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A Tempestuous Start to the Year for Fixed-Income Markets

Bond markets turned volatile against a backdrop of rising rates, a weakening dollar, and end-of-credit-cycle anxiety.

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The Bloomberg Barclays U.S. Aggregate Index, a proxy for core bond performance, lost 1.5% for the quarter—its first negative quarterly return in over a year—while the intermediate-term bond Morningstar Category was down a more modest 1.3%. Funds with limited exposure to investment-grade credit held up better, as did those with exposure to non-U.S securities, given a weakening dollar and more robust global growth projections. As interest rates continued their ascent, funds with lower duration, a measure of interest-rate risk, also benefited. The positioning of  Loomis Sayles Investment Grade Bond (LSIIX) (with a Morningstar Analyst Rating of Gold), with its combination of lower duration, high-yield holdings, and non-U.S. credit and currency exposures, elevated its performance above 95% of unique intermediate-term category peers, as it gained a modest seven basis points for the quarter.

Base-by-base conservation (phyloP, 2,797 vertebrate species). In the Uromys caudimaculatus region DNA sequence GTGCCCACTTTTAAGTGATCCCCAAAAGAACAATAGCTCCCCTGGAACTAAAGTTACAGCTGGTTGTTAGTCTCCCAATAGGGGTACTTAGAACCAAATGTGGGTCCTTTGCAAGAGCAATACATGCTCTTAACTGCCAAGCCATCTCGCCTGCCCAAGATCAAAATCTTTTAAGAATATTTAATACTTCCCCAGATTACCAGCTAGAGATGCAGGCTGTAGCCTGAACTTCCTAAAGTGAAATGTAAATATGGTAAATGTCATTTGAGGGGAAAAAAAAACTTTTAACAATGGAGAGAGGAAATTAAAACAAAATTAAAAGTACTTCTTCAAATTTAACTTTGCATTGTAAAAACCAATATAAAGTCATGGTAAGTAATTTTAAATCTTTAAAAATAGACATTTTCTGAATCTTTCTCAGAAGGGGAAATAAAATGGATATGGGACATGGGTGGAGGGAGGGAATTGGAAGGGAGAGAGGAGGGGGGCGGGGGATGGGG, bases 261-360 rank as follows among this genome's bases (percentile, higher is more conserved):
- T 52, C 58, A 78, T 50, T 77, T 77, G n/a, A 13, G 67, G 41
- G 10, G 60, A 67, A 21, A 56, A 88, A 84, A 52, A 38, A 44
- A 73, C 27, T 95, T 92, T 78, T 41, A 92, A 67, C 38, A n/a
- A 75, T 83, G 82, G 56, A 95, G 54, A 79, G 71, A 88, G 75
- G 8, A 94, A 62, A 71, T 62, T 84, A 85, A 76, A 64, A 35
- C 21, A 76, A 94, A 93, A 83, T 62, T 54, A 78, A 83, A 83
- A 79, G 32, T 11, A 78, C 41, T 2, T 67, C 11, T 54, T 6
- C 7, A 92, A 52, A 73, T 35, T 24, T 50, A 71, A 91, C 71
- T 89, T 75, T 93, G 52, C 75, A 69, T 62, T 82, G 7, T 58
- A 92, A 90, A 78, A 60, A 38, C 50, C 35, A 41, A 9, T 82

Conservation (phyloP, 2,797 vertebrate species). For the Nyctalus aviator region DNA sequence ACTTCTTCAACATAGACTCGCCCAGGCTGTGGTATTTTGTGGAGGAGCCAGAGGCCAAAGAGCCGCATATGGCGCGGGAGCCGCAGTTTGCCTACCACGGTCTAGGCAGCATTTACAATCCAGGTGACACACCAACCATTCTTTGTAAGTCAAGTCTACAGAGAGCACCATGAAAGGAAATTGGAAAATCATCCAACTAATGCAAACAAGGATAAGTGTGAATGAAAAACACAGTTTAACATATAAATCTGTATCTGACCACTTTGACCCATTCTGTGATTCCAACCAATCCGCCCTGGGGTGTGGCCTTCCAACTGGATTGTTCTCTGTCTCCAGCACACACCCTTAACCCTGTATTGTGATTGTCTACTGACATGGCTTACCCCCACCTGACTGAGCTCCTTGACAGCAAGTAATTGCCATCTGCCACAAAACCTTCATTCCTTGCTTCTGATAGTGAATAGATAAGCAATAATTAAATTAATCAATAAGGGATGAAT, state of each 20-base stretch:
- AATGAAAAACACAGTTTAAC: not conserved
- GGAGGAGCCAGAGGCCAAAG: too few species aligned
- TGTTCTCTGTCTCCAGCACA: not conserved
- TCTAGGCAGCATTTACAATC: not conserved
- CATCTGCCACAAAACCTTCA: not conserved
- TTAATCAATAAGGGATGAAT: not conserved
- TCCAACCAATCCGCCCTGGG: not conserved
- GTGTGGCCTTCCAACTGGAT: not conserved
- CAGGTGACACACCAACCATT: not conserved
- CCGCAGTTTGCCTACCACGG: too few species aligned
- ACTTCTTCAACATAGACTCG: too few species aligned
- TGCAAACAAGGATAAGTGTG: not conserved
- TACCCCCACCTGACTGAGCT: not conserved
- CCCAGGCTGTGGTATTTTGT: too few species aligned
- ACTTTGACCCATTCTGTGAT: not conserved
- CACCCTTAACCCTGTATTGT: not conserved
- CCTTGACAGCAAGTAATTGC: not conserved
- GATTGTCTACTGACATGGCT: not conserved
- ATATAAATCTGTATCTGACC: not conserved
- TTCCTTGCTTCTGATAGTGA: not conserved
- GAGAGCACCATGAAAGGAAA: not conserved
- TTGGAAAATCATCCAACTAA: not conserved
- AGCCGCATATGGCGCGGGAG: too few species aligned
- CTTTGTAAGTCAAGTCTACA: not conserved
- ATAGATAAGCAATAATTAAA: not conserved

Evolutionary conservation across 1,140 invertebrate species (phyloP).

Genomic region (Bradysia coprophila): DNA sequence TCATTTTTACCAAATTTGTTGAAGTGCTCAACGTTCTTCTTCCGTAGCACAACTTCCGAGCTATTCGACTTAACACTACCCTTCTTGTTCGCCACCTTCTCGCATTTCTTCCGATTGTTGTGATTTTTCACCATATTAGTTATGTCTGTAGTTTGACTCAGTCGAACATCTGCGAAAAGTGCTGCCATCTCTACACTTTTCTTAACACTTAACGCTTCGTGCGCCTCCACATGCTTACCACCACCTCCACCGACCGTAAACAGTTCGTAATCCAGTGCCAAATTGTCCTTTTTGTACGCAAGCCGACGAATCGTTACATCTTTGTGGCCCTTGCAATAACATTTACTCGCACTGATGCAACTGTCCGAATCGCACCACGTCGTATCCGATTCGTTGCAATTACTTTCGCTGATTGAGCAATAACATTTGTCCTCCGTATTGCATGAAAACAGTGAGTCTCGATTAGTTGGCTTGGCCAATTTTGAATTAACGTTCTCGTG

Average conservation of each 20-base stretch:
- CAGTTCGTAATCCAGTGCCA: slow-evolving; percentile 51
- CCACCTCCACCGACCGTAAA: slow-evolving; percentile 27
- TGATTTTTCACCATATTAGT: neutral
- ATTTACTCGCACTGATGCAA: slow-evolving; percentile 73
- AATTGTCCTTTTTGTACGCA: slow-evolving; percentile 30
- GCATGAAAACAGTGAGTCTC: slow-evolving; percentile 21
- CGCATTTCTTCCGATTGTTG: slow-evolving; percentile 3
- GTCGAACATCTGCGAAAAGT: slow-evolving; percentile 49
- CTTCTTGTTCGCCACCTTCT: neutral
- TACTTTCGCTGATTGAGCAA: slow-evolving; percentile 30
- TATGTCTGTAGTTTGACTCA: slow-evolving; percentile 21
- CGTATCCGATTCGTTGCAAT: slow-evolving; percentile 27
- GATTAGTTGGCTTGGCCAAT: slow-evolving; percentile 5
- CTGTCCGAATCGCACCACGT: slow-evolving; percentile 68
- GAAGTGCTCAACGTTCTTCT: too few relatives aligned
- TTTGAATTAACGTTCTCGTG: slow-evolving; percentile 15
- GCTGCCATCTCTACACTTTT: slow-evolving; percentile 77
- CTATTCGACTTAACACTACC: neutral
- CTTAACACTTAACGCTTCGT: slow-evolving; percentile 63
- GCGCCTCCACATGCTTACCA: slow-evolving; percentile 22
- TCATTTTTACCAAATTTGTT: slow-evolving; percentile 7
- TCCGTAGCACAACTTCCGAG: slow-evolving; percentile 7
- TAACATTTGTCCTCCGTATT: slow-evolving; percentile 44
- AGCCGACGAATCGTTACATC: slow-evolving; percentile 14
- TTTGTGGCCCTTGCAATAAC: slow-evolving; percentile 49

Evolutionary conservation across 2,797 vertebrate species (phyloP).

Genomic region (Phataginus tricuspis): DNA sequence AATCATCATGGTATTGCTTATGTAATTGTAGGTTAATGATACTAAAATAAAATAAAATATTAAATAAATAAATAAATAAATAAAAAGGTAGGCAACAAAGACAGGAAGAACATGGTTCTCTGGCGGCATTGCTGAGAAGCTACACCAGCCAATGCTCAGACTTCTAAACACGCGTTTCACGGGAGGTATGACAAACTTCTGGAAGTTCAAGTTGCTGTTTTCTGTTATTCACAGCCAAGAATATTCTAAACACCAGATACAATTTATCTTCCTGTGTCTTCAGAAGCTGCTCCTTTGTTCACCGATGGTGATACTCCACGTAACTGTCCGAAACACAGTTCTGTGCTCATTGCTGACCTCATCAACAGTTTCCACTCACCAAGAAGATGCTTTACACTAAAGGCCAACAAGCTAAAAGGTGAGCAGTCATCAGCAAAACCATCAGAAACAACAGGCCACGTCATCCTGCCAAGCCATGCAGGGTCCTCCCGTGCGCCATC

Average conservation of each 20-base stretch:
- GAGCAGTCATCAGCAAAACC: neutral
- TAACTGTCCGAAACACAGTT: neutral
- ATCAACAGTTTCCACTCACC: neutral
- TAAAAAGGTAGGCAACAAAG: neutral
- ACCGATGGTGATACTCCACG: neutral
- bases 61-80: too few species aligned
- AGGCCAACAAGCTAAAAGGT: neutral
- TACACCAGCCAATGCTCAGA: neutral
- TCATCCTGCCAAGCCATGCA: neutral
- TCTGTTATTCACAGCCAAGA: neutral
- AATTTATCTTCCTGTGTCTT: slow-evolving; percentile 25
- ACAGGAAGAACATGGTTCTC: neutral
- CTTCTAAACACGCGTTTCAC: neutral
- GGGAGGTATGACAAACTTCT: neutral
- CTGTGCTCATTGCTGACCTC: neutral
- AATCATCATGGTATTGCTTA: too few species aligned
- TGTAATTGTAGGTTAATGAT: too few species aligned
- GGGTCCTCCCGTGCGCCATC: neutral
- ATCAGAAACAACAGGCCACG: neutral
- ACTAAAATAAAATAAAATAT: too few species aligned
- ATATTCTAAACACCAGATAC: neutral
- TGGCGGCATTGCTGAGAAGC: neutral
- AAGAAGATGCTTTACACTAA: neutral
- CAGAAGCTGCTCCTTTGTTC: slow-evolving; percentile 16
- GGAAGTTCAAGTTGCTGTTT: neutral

Monetary Policy Stays the Course
True to its communications, the Federal Reserve continued its policy of a slow but steady tightening of the money supply, even after a change to its chairmanship. After a quarter-point rate rise in December, Janet Yellen maintained the 1.25% interest rate for January before departing the Federal Reserve. Her successor, Jerome Powell, assumed chairmanship responsibilities on Feb. 5, and in his first Federal Open Market Committee address on March 21, announced another quarter-point rise in rates, citing continued strength in U.S. economic fundamentals as an impetus.

Emory Zink does not own (actual or beneficial) shares in any of the securities mentioned above. Find out about Morningstar’s editorial policies.